The Enoch Mgijima Local Municipality (EMLM) is expected to make a R163m payment towards the overall Eskom debt of R309m by December 10 to avert the looming power cuts.
Of the R309m owed to the power utility, R146m is a historical debt which the local authority agreed last year to pay at R20m quarterly, but failed to do so.
The R163m payment required by Eskom in 40 days following the two parties meeting recently, is the municipality’s current account, which accumulates interest at 30% each month of non-payment.
EMLM mayor Luleka Gubhula indicated they would try to collect some money from those who were owing, so that in their next meeting with Eskom they would offer them a certain amount of money to avoid the power cuts.
“We are in continuous engagements with Eskom to ensure we avoid electricity interruptions at all costs. Our plan is to attend our second meeting with a sum of money to offer Eskom. This money will come from our equitable share and we will start cutting electricity to those who owe us as a means of collecting some revenue.”
Gubhula said government departments, businesses and households which owed would be given notices informing them of the cuts if they failed to pay the municipality in a specified period.
“The MEC for co-operative governance and traditional affairs (Cogta) Xolile Nqatha confirmed he wrote to national treasury to have our equitable share released. The release of the funds was based on us implementing the provisions of the finance recovery plan which we are doing, hence we are banking on those funds to assist in the matter. We are not sure when the money will be deposited to our account but we are expecting R180m.
“We will serve indebted government departments with seven-day notices to give them a chance to pay and if that period elapses we switch them off. We will also switch off businesses and households which owe and thereby steal electricity, even though this is something we hate to do.”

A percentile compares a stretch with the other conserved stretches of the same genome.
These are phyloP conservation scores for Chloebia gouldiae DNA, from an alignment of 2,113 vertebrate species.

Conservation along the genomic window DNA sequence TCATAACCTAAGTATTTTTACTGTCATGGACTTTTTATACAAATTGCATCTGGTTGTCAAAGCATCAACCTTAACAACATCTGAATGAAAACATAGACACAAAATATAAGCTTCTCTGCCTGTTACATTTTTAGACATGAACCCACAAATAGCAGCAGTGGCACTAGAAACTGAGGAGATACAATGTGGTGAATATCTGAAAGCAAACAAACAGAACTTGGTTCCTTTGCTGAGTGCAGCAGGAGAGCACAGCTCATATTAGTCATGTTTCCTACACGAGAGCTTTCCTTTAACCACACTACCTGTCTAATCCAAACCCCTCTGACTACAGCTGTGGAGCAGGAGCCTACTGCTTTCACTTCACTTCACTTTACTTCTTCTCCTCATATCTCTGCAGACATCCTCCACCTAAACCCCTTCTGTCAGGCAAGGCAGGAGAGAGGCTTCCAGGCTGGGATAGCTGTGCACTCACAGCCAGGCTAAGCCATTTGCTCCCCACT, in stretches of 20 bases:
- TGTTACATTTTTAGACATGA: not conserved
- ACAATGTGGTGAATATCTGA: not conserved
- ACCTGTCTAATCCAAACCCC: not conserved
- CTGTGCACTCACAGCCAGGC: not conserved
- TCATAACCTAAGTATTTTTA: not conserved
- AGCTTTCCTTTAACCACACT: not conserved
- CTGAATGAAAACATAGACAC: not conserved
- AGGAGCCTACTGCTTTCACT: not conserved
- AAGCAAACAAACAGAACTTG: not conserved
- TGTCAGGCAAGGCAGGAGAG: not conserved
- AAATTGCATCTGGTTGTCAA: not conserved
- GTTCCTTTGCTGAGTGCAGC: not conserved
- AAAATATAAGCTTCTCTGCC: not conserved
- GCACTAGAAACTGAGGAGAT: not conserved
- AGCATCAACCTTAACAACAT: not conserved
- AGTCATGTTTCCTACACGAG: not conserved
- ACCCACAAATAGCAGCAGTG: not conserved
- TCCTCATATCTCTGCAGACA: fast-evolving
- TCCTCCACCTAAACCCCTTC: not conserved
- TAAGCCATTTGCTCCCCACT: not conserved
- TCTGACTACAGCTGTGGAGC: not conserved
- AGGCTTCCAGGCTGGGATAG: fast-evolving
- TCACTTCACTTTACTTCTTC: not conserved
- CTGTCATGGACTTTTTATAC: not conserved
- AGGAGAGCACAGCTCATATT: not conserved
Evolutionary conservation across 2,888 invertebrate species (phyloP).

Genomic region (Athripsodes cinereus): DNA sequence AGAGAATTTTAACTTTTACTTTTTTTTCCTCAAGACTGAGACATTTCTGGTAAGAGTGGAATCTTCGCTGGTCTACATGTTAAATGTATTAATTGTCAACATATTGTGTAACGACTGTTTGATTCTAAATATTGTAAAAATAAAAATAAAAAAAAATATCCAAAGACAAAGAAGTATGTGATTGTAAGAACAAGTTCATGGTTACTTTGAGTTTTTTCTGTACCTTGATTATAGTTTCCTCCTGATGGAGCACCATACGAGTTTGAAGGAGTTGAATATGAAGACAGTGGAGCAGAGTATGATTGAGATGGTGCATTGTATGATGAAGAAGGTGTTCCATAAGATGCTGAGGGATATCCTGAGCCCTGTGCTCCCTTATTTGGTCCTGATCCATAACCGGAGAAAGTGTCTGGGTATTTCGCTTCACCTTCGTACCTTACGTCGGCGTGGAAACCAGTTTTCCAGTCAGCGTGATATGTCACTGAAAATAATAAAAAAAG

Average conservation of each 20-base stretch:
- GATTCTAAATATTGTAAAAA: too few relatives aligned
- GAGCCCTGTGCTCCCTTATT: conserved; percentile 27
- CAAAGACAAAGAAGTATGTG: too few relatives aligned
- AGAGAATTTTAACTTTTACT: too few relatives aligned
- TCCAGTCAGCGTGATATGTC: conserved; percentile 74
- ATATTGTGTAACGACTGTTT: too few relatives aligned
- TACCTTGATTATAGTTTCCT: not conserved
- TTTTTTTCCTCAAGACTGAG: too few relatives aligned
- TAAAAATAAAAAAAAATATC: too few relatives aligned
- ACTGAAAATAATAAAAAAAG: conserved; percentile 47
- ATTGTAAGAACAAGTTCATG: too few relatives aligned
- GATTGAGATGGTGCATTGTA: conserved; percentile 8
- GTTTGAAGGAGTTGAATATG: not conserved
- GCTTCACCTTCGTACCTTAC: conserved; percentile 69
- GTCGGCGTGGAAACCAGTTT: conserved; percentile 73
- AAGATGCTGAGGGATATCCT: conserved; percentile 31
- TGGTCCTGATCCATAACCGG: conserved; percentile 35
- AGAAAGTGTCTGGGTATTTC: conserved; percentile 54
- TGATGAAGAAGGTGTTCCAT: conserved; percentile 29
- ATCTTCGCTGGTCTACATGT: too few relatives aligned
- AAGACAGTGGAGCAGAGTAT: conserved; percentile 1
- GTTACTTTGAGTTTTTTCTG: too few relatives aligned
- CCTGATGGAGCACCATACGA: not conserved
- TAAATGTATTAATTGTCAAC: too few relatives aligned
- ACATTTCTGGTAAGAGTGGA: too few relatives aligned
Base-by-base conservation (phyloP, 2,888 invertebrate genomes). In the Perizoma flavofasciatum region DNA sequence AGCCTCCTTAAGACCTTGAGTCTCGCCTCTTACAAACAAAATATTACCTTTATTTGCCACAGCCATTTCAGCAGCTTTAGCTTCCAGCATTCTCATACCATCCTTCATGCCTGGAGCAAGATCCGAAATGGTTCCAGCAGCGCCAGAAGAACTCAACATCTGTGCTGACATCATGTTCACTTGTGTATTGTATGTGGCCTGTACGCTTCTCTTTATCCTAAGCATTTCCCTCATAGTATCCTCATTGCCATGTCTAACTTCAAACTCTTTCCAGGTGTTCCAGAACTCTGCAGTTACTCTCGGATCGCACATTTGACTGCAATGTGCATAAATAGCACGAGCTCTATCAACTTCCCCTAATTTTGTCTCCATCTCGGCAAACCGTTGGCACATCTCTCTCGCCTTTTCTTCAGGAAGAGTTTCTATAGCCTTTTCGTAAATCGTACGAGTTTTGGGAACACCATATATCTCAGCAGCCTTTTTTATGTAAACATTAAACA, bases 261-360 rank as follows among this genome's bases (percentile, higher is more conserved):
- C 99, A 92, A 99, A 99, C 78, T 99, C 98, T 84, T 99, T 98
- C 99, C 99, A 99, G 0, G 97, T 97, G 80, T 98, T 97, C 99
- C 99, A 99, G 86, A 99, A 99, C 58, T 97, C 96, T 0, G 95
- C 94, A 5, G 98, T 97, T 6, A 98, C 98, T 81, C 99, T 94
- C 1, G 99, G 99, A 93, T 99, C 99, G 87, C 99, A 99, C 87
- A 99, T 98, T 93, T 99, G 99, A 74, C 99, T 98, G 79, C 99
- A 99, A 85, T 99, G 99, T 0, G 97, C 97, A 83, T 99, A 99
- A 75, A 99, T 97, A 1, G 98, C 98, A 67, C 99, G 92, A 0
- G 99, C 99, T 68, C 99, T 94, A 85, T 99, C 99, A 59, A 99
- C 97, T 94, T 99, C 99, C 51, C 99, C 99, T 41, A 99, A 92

The mayor said if they switched off the consumers in arrears, they would have to pay a certain amount towards their debt and a reconnection fee before the supply would be restored.
“The combined debt owed to the municipality is about R800m. We are also looking for a bail-out from national and provincial government for our historical debt. When the three erstwhile municipalities were amalgamated in 2016, they already had a combined Eskom debt of about R100m. Hence we will ask for assistance from government to at least pay off the debt from the old municipalities, so we can pay the debt incurred by EMLM,” said the mayor.
Gubhula said when cutting off consumers they would not be lenient to those who stole electricity because some residents who had stolen were arrogant about the theft and would speak about it in public.
“Cutting people off is our last resort, but it is something that must be done. The majority of our debt is caused by people and businesses who steal power and abuse the resource. We will not be lenient to those people, including government departments. We were initially reluctant to cut hospitals off, but if that is what must happen for them to pay their debt, we will cut their power.”
Gubhula urged all those who owed the municipality to make payment arrangements as soon as possible so that everyone would enjoy the summer holidays with the lights on.